• I like pretty much everything in this take on the big topic of How Genesis Sold Out. My go to argument is that they were trying to do exactly the same thing with IKWIL as they were with That's All: write a hit song. I love that they pushed on as much as they did, I'm not sure they'd have had the staying power they have without doing so. It may be cheesy to say, but there's nothing much more progressive than moving with the times and updating their sound to stay relevant across three decades. (And for the record Art Vandaley I'm not saying you said they sold out and I do detect some bashfulness when they talk about the older material).

  • I like pretty much everything in this take on the big topic of How Genesis Sold Out. My go to argument is that they were trying to do exactly the same thing with IKWIL as they were with That's All: write a hit song. I love that they pushed on as much as they did, I'm not sure they'd have had the staying power they have without doing so. It may be cheesy to say, but there's nothing much more progressive than moving with the times and updating their sound to stay relevant across three decades. (And for the record Art Vandaley I'm not saying you said they sold out and I do detect some bashfulness when they talk about the older material).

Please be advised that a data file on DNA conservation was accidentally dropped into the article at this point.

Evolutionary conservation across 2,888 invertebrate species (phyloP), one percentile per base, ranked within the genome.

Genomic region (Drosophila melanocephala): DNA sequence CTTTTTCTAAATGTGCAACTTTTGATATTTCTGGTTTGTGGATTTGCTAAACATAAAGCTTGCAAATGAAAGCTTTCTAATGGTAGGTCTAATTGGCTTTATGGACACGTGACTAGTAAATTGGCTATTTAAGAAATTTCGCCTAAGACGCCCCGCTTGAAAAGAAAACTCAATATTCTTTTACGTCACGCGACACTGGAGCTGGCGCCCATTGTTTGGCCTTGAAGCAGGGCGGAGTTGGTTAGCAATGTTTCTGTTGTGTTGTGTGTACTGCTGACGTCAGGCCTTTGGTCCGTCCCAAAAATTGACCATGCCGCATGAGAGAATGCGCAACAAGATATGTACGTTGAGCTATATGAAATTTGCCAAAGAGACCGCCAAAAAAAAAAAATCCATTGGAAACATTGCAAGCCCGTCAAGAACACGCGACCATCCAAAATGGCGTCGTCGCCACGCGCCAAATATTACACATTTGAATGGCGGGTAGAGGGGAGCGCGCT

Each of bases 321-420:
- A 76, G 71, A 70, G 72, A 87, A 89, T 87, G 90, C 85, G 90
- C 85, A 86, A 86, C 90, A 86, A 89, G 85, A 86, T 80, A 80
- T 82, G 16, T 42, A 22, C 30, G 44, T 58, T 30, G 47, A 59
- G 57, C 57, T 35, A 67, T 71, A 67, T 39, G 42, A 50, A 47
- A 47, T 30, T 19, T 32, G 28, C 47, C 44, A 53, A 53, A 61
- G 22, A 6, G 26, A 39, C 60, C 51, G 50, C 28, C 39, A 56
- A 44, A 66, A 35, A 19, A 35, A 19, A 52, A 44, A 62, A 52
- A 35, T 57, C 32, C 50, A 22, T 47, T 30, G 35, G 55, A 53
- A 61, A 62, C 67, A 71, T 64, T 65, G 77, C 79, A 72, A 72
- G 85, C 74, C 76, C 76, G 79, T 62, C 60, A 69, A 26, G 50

Not sure about the bashfulness bit but if it's there it's probably not too different from a person looking at an old photo and thinking, jeez I had that hair and those clothes?!


    I read an interview in which Banks spoke with obvious pride about Supper's Ready and Duchess as two of the best things they ever did. I loved that comment about two very different songs from two very distinct phases of their work. I also like Rutherford's comment that writing a catchy 3-minute hit single is harder than joining bits together to make a 10-minute prog-out.